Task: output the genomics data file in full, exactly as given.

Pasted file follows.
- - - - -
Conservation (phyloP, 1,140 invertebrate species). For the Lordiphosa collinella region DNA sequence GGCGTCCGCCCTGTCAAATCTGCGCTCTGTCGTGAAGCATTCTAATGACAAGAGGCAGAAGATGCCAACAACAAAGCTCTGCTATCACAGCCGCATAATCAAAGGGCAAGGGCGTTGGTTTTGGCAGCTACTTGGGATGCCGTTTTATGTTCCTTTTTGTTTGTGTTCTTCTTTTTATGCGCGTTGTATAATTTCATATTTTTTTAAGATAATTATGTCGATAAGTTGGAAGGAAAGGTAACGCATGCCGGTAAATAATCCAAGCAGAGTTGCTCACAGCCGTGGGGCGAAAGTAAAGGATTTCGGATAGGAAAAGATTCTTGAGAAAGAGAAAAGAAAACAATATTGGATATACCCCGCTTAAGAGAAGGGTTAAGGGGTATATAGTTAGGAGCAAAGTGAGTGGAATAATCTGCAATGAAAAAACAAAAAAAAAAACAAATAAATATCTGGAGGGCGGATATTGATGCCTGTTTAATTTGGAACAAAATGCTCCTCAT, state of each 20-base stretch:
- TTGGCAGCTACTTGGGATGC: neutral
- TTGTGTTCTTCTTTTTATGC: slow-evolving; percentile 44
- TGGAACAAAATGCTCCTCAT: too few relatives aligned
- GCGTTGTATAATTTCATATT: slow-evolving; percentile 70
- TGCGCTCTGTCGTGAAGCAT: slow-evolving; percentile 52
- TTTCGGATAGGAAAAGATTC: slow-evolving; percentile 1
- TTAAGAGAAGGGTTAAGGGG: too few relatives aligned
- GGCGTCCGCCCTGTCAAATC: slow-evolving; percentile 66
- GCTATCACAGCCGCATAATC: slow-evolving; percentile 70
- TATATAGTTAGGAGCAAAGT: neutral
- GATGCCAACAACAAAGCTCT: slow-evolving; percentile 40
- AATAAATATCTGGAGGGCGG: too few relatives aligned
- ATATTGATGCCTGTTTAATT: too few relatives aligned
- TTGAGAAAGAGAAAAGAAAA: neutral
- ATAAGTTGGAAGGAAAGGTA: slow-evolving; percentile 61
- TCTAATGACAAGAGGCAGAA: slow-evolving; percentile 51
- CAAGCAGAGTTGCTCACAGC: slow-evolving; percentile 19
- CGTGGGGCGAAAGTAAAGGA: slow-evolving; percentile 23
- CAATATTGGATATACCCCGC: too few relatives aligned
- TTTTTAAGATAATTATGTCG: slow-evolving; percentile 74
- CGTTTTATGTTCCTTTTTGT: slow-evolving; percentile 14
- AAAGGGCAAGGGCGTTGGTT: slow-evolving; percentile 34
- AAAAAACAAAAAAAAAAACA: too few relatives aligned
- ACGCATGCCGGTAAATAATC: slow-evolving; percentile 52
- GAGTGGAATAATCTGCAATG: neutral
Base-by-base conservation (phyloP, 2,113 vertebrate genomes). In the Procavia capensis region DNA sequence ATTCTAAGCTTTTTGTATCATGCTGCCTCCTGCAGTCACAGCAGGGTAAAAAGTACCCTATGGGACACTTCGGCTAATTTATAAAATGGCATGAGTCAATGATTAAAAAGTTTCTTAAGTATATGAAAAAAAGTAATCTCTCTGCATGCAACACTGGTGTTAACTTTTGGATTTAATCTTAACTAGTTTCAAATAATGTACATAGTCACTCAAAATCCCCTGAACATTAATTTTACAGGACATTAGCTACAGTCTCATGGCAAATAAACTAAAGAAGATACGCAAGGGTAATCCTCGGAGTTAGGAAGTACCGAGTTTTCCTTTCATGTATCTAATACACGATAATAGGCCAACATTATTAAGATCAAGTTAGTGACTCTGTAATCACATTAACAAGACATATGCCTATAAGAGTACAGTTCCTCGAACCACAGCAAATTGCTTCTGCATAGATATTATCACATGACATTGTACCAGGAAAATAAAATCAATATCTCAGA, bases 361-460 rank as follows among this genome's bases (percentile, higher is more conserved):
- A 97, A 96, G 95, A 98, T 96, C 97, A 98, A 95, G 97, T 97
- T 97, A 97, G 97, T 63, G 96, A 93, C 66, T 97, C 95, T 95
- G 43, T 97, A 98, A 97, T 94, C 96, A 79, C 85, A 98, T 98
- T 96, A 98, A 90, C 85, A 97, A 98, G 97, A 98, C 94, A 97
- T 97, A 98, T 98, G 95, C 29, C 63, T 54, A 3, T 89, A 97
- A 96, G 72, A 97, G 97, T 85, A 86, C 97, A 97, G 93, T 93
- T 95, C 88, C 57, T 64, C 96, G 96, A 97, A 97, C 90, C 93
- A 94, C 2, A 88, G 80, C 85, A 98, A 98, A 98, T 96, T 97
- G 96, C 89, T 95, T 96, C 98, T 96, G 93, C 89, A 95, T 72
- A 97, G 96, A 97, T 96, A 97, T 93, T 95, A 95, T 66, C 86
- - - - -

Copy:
Conservation (phyloP, 1,140 invertebrate species). For the Lordiphosa collinella region DNA sequence GGCGTCCGCCCTGTCAAATCTGCGCTCTGTCGTGAAGCATTCTAATGACAAGAGGCAGAAGATGCCAACAACAAAGCTCTGCTATCACAGCCGCATAATCAAAGGGCAAGGGCGTTGGTTTTGGCAGCTACTTGGGATGCCGTTTTATGTTCCTTTTTGTTTGTGTTCTTCTTTTTATGCGCGTTGTATAATTTCATATTTTTTTAAGATAATTATGTCGATAAGTTGGAAGGAAAGGTAACGCATGCCGGTAAATAATCCAAGCAGAGTTGCTCACAGCCGTGGGGCGAAAGTAAAGGATTTCGGATAGGAAAAGATTCTTGAGAAAGAGAAAAGAAAACAATATTGGATATACCCCGCTTAAGAGAAGGGTTAAGGGGTATATAGTTAGGAGCAAAGTGAGTGGAATAATCTGCAATGAAAAAACAAAAAAAAAAACAAATAAATATCTGGAGGGCGGATATTGATGCCTGTTTAATTTGGAACAAAATGCTCCTCAT, state of each 20-base stretch:
- TTGGCAGCTACTTGGGATGC: neutral
- TTGTGTTCTTCTTTTTATGC: slow-evolving; percentile 44
- TGGAACAAAATGCTCCTCAT: too few relatives aligned
- GCGTTGTATAATTTCATATT: slow-evolving; percentile 70
- TGCGCTCTGTCGTGAAGCAT: slow-evolving; percentile 52
- TTTCGGATAGGAAAAGATTC: slow-evolving; percentile 1
- TTAAGAGAAGGGTTAAGGGG: too few relatives aligned
- GGCGTCCGCCCTGTCAAATC: slow-evolving; percentile 66
- GCTATCACAGCCGCATAATC: slow-evolving; percentile 70
- TATATAGTTAGGAGCAAAGT: neutral
- GATGCCAACAACAAAGCTCT: slow-evolving; percentile 40
- AATAAATATCTGGAGGGCGG: too few relatives aligned
- ATATTGATGCCTGTTTAATT: too few relatives aligned
- TTGAGAAAGAGAAAAGAAAA: neutral
- ATAAGTTGGAAGGAAAGGTA: slow-evolving; percentile 61
- TCTAATGACAAGAGGCAGAA: slow-evolving; percentile 51
- CAAGCAGAGTTGCTCACAGC: slow-evolving; percentile 19
- CGTGGGGCGAAAGTAAAGGA: slow-evolving; percentile 23
- CAATATTGGATATACCCCGC: too few relatives aligned
- TTTTTAAGATAATTATGTCG: slow-evolving; percentile 74
- CGTTTTATGTTCCTTTTTGT: slow-evolving; percentile 14
- AAAGGGCAAGGGCGTTGGTT: slow-evolving; percentile 34
- AAAAAACAAAAAAAAAAACA: too few relatives aligned
- ACGCATGCCGGTAAATAATC: slow-evolving; percentile 52
- GAGTGGAATAATCTGCAATG: neutral
Base-by-base conservation (phyloP, 2,113 vertebrate genomes). In the Procavia capensis region DNA sequence ATTCTAAGCTTTTTGTATCATGCTGCCTCCTGCAGTCACAGCAGGGTAAAAAGTACCCTATGGGACACTTCGGCTAATTTATAAAATGGCATGAGTCAATGATTAAAAAGTTTCTTAAGTATATGAAAAAAAGTAATCTCTCTGCATGCAACACTGGTGTTAACTTTTGGATTTAATCTTAACTAGTTTCAAATAATGTACATAGTCACTCAAAATCCCCTGAACATTAATTTTACAGGACATTAGCTACAGTCTCATGGCAAATAAACTAAAGAAGATACGCAAGGGTAATCCTCGGAGTTAGGAAGTACCGAGTTTTCCTTTCATGTATCTAATACACGATAATAGGCCAACATTATTAAGATCAAGTTAGTGACTCTGTAATCACATTAACAAGACATATGCCTATAAGAGTACAGTTCCTCGAACCACAGCAAATTGCTTCTGCATAGATATTATCACATGACATTGTACCAGGAAAATAAAATCAATATCTCAGA, bases 361-460 rank as follows among this genome's bases (percentile, higher is more conserved):
- A 97, A 96, G 95, A 98, T 96, C 97, A 98, A 95, G 97, T 97
- T 97, A 97, G 97, T 63, G 96, A 93, C 66, T 97, C 95, T 95
- G 43, T 97, A 98, A 97, T 94, C 96, A 79, C 85, A 98, T 98
- T 96, A 98, A 90, C 85, A 97, A 98, G 97, A 98, C 94, A 97
- T 97, A 98, T 98, G 95, C 29, C 63, T 54, A 3, T 89, A 97
- A 96, G 72, A 97, G 97, T 85, A 86, C 97, A 97, G 93, T 93
- T 95, C 88, C 57, T 64, C 96, G 96, A 97, A 97, C 90, C 93
- A 94, C 2, A 88, G 80, C 85, A 98, A 98, A 98, T 96, T 97
- G 96, C 89, T 95, T 96, C 98, T 96, G 93, C 89, A 95, T 72
- A 97, G 96, A 97, T 96, A 97, T 93, T 95, A 95, T 66, C 86